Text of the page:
Journal Title George Fox Journal Online

Sanctuary

by Eric Howald

Stained glass in the Buckler church

Looking back, the stained glass made them do it. Sixteen years ago, psychology professor Bob Buckler and his wife, Debbie, sold their new home in Tigard and moved their family into the Old Laurel Hurst Church, a decaying Spanish Colonial Revival-style church in Portland. After hearing the 84-year-old building was going to be replaced with condominiums, Buckler dodged the local transients sleeping on the property to look over the building. It was then he saw the church’s 11 ornate stained glass windows.

“He came home and told me he couldn’t believe the windows were going to be taken out and split up for an auction,” says Debbie. Soon, she felt the same way.

“I just wanted it to stay a church,” she says.

They made an offer and life changed.

After long days of teaching and seeing patients, Bob returned to his new 24,000-square-foot home to be handyman and janitor. With more than 30 rooms, there was plenty of work to do.

“We had no idea what we’d gotten into. I tell everyone we were psychotically optimistic. For the first 10 years, it was just like a second job,” says Bob.

Before they installed a kitchen in their living quarters, Debbie often would find herself counting the 44 steps from the basement, where the old church kitchen was, to the third floor, where the family lived. Their three children weren’t in favor of the move, but took full advantage to avoid parental discipline.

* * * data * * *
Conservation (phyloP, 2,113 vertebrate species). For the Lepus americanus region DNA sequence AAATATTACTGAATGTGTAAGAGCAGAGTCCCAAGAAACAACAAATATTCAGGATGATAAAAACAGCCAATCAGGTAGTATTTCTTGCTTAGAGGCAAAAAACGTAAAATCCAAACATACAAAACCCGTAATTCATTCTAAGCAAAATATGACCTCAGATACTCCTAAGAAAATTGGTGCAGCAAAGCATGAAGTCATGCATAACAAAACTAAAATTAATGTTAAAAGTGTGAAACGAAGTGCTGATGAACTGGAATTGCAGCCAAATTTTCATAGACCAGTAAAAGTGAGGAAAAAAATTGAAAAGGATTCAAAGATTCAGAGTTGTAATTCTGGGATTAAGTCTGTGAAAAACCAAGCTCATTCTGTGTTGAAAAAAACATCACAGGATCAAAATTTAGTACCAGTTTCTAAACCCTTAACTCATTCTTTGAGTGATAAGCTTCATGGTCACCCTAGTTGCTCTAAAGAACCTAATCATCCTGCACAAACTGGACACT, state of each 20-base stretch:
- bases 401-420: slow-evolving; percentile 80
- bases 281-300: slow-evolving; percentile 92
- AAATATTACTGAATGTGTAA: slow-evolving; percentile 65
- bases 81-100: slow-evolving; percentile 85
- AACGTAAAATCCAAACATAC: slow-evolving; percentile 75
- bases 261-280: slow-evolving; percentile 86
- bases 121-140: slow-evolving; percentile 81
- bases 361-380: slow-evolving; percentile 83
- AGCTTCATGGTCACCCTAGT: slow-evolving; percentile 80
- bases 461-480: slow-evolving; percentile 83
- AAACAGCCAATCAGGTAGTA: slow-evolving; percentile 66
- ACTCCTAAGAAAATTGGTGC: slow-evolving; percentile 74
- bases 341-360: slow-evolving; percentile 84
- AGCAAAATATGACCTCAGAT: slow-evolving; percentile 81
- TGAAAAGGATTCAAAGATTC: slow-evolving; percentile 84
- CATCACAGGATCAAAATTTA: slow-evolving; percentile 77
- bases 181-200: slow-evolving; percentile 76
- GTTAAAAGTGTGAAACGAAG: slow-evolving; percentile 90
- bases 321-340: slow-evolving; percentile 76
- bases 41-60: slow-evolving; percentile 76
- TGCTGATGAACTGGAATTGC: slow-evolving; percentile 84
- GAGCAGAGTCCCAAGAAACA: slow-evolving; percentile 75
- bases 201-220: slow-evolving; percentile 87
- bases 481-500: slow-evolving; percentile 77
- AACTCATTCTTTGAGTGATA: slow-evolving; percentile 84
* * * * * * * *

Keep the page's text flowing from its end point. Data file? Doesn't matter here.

“We used to run into the sanctuary and hide under the pews,” says Sara, the youngest and a current student at George Fox.

“It would take forever to find them,” says Bob.

“The first couple of years were hard,” says Debbie. “There was a lot of crying, but also a lot of praying.” She would retreat to the sanctuary. “I’d tell him, ‘Lord this is your place. We’re just stewards, and if things are going to happen, we need help.’” The Lord brought the weddings, Debbie says.

During their first year at the church, two couples knocked on the door to inquire about using the church to exchange vows. The number increased each year. “It got to be too much; I had to quit teaching to handle the weddings,” Debbie says. Debbie now handles about 75 weddings a year, some with receptions. She’s become something of an authority on the matrimony ceremony. Ballerinas and hairdressers are the toughest brides.

“They’re just too worried about how everything looks, they can’t see the big picture,” says Debbie.

The family also rents the church for meetings and seminars. A couple of congregations have used the facility as a temporary home. Until they outgrew the space last Thanksgiving, the Imago Dei Community conducted three services every Sunday. Sharing a building with a church of 1,500 required flexibility. Singing drifted through the wall into their living area.Buckler church Youth groups, Sunday school, and prayer meetings spilled into the upstairs bedrooms of children away at college.

Since the Bucklers took their leap of faith to save the church, thousands have entered the restored building. Many marvel at the stained glass.

“I think the Lord wanted us to do this,” says Bob. “But if there’s another church that needs renovating somewhere, we’re hoping that someone else is called.”


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